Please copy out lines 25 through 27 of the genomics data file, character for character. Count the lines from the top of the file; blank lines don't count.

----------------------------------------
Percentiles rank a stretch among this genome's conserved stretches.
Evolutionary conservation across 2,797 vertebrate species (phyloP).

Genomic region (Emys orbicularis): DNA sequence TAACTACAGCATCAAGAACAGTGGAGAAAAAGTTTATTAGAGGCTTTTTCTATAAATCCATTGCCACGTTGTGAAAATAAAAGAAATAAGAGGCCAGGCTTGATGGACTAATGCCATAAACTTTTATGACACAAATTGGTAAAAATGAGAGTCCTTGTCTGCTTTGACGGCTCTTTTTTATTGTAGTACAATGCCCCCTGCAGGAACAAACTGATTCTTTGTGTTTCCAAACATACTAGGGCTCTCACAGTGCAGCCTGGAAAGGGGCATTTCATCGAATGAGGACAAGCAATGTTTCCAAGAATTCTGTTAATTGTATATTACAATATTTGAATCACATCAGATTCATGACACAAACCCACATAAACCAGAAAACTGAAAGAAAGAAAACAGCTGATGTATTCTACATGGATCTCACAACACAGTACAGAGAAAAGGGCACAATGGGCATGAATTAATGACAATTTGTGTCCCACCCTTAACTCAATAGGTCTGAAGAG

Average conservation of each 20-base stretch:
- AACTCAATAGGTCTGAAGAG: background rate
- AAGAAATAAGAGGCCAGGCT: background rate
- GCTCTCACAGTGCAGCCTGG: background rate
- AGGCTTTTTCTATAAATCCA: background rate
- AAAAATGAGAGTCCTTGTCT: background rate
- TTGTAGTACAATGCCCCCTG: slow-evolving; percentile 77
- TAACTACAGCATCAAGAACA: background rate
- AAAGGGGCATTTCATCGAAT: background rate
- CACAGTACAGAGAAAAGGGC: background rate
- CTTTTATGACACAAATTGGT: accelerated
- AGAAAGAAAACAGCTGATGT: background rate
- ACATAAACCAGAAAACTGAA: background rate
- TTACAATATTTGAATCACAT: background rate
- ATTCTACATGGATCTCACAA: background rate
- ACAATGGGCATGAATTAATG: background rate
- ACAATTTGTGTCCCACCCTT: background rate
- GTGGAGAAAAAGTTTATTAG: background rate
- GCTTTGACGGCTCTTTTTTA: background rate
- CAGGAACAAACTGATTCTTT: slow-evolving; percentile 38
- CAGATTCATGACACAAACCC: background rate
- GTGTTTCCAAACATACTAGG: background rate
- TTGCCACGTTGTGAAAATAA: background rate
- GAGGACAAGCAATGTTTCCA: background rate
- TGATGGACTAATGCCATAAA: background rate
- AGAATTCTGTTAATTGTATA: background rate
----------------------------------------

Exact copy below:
- GTGTTTCCAAACATACTAGG: background rate
- TTGCCACGTTGTGAAAATAA: background rate
- GAGGACAAGCAATGTTTCCA: background rate